1. Have buy in from the top.

The CEO and management need to be all in because you’ll need their support, assistance, and some budget. If you’re constantly having to battle with the higher ups about the value of content, then your content implementation will always be fighting an uphill battle - which can affect consistency.

2. Everyone in the company needs to have the same shared vision.

That allows for in-sourcing  your content, or curating from the inside, so you can use the intellectual property you have on staff already. It’s essential that if you’re going to develop a culture of content marketing in your company that everyone understands what it is, how to do it effectively, and why. If you can explain what’s in it for each person in the company, all of the employees can help you produce content.

3. Come up with “the first 100.”

Where will all of your content come from? Have a brainstorming session with your staff and write down all of the questions they get all the time from clients, customers, or sales calls. You’ll be amazed at how many content ideas you’ll have right from the start.

4. Have a Chief Content Officer.

Call him or her what you will, but you need a chief content officer or some sort of central catalyst who organizes all content efforts and motivates the staff. This role is completely necessary to content marketing success.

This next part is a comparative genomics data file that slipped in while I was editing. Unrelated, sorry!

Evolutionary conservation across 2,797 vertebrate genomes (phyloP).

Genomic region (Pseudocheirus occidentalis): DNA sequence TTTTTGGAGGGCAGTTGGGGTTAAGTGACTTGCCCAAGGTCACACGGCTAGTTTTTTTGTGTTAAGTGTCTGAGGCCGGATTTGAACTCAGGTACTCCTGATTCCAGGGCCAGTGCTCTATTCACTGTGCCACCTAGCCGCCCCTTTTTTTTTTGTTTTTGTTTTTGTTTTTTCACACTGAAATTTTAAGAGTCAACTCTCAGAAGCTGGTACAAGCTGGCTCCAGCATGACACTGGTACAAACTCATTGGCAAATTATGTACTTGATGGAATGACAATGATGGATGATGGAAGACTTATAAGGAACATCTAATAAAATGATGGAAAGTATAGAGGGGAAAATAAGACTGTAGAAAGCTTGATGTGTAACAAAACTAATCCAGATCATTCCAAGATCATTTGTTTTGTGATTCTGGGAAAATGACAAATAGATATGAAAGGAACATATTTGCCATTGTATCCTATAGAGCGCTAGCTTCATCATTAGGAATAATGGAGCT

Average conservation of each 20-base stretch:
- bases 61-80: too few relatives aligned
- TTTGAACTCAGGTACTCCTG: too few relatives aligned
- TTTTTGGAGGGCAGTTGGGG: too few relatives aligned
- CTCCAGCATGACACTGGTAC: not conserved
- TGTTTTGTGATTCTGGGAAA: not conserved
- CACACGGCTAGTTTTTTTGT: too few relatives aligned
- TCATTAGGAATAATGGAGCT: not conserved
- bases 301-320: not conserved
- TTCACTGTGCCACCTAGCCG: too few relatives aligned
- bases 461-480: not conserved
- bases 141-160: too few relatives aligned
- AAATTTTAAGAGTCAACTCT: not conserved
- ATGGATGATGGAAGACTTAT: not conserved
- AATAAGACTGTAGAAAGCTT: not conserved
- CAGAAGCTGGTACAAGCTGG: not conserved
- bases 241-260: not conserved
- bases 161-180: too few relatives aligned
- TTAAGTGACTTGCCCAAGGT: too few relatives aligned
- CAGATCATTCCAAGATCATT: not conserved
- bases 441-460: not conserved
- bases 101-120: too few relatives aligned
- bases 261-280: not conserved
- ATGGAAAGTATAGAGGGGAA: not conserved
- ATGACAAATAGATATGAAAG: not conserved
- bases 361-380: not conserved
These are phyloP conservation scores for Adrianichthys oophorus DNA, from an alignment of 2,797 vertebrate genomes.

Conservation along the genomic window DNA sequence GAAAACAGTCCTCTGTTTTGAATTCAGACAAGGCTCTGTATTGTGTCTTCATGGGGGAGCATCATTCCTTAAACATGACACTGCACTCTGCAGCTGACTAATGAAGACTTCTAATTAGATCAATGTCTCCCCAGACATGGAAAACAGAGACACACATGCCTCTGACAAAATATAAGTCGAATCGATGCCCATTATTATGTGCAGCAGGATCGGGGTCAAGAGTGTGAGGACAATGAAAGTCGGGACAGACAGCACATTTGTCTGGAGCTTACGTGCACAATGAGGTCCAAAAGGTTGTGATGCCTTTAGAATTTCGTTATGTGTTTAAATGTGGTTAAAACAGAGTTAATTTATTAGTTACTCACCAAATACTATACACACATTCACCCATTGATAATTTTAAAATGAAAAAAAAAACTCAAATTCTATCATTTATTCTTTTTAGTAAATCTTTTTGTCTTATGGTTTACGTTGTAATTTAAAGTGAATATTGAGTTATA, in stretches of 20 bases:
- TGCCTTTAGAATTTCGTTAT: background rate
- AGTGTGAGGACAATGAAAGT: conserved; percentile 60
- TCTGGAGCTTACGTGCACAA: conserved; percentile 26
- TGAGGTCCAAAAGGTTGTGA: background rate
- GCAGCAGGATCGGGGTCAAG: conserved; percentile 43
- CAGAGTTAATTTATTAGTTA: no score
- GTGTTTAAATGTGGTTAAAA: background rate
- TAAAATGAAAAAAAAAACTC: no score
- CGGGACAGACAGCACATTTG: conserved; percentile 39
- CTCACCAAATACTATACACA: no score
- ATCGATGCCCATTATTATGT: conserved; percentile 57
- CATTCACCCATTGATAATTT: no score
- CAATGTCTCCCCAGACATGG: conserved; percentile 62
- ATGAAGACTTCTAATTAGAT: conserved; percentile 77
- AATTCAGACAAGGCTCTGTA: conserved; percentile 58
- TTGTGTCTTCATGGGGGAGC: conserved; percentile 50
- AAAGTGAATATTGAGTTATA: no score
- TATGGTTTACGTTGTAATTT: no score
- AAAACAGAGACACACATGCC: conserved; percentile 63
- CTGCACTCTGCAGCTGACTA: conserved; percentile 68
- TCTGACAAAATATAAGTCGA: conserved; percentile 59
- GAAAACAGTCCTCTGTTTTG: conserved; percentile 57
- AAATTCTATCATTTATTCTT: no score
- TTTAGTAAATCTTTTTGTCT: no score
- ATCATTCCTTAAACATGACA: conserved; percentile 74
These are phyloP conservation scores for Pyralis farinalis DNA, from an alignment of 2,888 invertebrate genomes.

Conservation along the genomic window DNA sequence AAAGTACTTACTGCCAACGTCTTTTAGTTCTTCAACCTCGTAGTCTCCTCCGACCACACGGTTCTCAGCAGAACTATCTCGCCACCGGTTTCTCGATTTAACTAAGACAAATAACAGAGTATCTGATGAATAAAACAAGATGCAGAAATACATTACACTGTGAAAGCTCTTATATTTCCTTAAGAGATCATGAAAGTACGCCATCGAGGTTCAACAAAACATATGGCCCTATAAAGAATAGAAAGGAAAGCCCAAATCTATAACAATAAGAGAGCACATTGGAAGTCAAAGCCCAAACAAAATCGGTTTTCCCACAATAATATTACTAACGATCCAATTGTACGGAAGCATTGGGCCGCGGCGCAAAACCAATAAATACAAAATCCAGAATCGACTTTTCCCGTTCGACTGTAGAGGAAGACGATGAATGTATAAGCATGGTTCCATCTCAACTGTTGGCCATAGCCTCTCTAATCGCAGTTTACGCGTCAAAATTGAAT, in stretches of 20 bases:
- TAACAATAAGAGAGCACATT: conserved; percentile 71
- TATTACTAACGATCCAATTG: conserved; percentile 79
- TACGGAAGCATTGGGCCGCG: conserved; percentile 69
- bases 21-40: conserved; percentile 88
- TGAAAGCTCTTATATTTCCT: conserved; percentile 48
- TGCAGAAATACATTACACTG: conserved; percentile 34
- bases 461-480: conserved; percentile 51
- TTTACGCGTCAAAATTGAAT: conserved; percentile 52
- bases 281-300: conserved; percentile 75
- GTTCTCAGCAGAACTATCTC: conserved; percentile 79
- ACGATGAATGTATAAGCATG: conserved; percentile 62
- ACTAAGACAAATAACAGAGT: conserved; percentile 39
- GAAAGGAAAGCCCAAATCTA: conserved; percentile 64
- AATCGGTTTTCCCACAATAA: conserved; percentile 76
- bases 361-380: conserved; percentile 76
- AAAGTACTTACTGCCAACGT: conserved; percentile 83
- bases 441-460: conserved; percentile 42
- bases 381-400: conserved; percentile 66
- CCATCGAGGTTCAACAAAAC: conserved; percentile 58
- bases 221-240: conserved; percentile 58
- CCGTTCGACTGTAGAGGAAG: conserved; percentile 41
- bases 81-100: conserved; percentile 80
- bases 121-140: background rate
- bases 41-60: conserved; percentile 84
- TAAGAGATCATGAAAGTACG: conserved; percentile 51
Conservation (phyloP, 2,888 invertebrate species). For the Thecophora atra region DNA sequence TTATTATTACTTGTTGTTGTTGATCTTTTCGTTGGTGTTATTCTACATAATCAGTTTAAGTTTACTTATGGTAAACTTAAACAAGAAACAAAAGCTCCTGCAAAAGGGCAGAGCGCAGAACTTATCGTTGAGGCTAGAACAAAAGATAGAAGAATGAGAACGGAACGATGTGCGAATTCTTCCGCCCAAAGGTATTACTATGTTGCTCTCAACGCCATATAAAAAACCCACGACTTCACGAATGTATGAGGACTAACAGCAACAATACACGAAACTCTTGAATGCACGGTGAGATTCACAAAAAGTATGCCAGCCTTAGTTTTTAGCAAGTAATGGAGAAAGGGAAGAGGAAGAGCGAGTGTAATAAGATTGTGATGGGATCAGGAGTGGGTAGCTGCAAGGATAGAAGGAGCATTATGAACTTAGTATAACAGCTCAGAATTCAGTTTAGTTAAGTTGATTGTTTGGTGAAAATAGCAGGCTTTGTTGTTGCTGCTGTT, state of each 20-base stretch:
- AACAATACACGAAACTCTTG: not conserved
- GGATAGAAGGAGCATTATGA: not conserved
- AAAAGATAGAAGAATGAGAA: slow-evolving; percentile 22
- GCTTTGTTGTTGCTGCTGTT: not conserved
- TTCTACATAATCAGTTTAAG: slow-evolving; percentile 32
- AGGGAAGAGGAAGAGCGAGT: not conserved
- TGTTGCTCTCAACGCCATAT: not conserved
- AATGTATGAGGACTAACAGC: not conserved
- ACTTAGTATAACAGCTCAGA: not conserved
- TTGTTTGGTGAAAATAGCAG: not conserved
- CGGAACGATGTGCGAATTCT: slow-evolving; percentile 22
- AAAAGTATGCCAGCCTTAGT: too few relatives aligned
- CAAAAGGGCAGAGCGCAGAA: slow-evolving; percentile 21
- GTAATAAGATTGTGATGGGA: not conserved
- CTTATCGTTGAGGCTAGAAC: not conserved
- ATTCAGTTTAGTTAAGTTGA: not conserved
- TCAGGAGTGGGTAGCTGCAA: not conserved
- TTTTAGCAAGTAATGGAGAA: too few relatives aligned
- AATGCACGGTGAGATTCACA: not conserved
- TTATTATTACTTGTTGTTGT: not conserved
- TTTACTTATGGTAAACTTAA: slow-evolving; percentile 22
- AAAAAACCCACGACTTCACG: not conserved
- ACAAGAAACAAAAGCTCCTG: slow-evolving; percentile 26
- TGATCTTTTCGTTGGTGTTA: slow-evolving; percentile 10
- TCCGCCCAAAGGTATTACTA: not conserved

5. Use an editorial calendar.

A day is coming when it’s going to be on almost everyone’s job description to create content, says Sheridan. A content marketing platform like NewsCred can manage and streamline the process, especially with many team members involved.

6. Keep It Simple Stupid.

Employees should not be responsible for things like titles, subheads, links, photos, etc. You can get the core of a topic from them, but as a marketer, you add the rest and work with your teams to make things pretty.

7. Identify the 4 types of employees and play to their personal strengths.

  • Writers – If you want them to write an article for you, they’re happy to do it, but only about 10-20 percent of staffers will fall into this category.
  • Actors – You know that salesperson who can talk a dog off a meat truck but will never sit and write an article? Go have a conversation and capture it on video. A five minute conversation is 500 words. One hour of video time a month with marketers can generate 6-10 blog articles, video clips, etc.
  • Talkers – They might be shy to be on video, so just do audio. That can still help you render incredible content.
  • Questioners – They are found in customer service or support and they’re the ones who get questions all day long. They don’t necessarily have the answers, but they are keeping track of the questions, and therefore can help fill your editorial calendar.

8. Keep the culture going.

Creating a content culture requires an ongoing effort. You can try using a company newsletter to keep the team motivated with details such as, “Jeffrey in sales wrote an article that generated three new leads.” Sales and marketing teams will feel united as one, working toward the same goals.

For more of Sheridan’s tips listen to the full webinar here.

This post originally appeared on NewsCred.